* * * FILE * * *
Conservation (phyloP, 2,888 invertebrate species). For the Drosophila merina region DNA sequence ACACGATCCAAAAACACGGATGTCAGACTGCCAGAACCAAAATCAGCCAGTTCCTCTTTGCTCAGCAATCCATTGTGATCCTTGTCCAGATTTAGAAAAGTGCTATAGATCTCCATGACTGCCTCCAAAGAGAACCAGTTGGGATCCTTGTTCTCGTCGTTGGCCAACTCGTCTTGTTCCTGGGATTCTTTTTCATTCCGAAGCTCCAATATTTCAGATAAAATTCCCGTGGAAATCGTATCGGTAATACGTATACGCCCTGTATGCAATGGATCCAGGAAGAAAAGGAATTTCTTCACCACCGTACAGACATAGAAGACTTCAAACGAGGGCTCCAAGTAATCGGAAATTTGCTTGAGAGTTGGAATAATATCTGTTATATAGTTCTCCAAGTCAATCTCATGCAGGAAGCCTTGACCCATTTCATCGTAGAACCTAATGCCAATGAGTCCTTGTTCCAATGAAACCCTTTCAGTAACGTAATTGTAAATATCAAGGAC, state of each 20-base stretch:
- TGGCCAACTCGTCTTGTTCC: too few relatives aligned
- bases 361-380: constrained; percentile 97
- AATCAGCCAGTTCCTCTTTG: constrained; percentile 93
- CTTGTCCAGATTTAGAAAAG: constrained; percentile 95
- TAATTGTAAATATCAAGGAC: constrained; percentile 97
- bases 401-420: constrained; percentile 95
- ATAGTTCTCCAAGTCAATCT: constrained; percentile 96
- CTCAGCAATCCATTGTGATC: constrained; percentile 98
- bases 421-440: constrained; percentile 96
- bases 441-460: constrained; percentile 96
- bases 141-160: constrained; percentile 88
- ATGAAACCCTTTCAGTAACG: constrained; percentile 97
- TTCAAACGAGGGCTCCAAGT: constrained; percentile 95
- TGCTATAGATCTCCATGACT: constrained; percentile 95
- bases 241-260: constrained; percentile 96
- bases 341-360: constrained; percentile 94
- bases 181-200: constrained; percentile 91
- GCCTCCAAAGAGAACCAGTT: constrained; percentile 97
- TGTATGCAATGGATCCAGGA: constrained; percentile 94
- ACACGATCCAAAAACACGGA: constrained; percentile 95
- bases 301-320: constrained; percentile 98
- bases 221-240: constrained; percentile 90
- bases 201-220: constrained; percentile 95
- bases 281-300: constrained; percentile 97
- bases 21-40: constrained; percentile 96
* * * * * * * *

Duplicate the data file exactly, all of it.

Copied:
Conservation (phyloP, 2,888 invertebrate species). For the Drosophila merina region DNA sequence ACACGATCCAAAAACACGGATGTCAGACTGCCAGAACCAAAATCAGCCAGTTCCTCTTTGCTCAGCAATCCATTGTGATCCTTGTCCAGATTTAGAAAAGTGCTATAGATCTCCATGACTGCCTCCAAAGAGAACCAGTTGGGATCCTTGTTCTCGTCGTTGGCCAACTCGTCTTGTTCCTGGGATTCTTTTTCATTCCGAAGCTCCAATATTTCAGATAAAATTCCCGTGGAAATCGTATCGGTAATACGTATACGCCCTGTATGCAATGGATCCAGGAAGAAAAGGAATTTCTTCACCACCGTACAGACATAGAAGACTTCAAACGAGGGCTCCAAGTAATCGGAAATTTGCTTGAGAGTTGGAATAATATCTGTTATATAGTTCTCCAAGTCAATCTCATGCAGGAAGCCTTGACCCATTTCATCGTAGAACCTAATGCCAATGAGTCCTTGTTCCAATGAAACCCTTTCAGTAACGTAATTGTAAATATCAAGGAC, state of each 20-base stretch:
- TGGCCAACTCGTCTTGTTCC: too few relatives aligned
- bases 361-380: constrained; percentile 97
- AATCAGCCAGTTCCTCTTTG: constrained; percentile 93
- CTTGTCCAGATTTAGAAAAG: constrained; percentile 95
- TAATTGTAAATATCAAGGAC: constrained; percentile 97
- bases 401-420: constrained; percentile 95
- ATAGTTCTCCAAGTCAATCT: constrained; percentile 96
- CTCAGCAATCCATTGTGATC: constrained; percentile 98
- bases 421-440: constrained; percentile 96
- bases 441-460: constrained; percentile 96
- bases 141-160: constrained; percentile 88
- ATGAAACCCTTTCAGTAACG: constrained; percentile 97
- TTCAAACGAGGGCTCCAAGT: constrained; percentile 95
- TGCTATAGATCTCCATGACT: constrained; percentile 95
- bases 241-260: constrained; percentile 96
- bases 341-360: constrained; percentile 94
- bases 181-200: constrained; percentile 91
- GCCTCCAAAGAGAACCAGTT: constrained; percentile 97
- TGTATGCAATGGATCCAGGA: constrained; percentile 94
- ACACGATCCAAAAACACGGA: constrained; percentile 95
- bases 301-320: constrained; percentile 98
- bases 221-240: constrained; percentile 90
- bases 201-220: constrained; percentile 95
- bases 281-300: constrained; percentile 97
- bases 21-40: constrained; percentile 96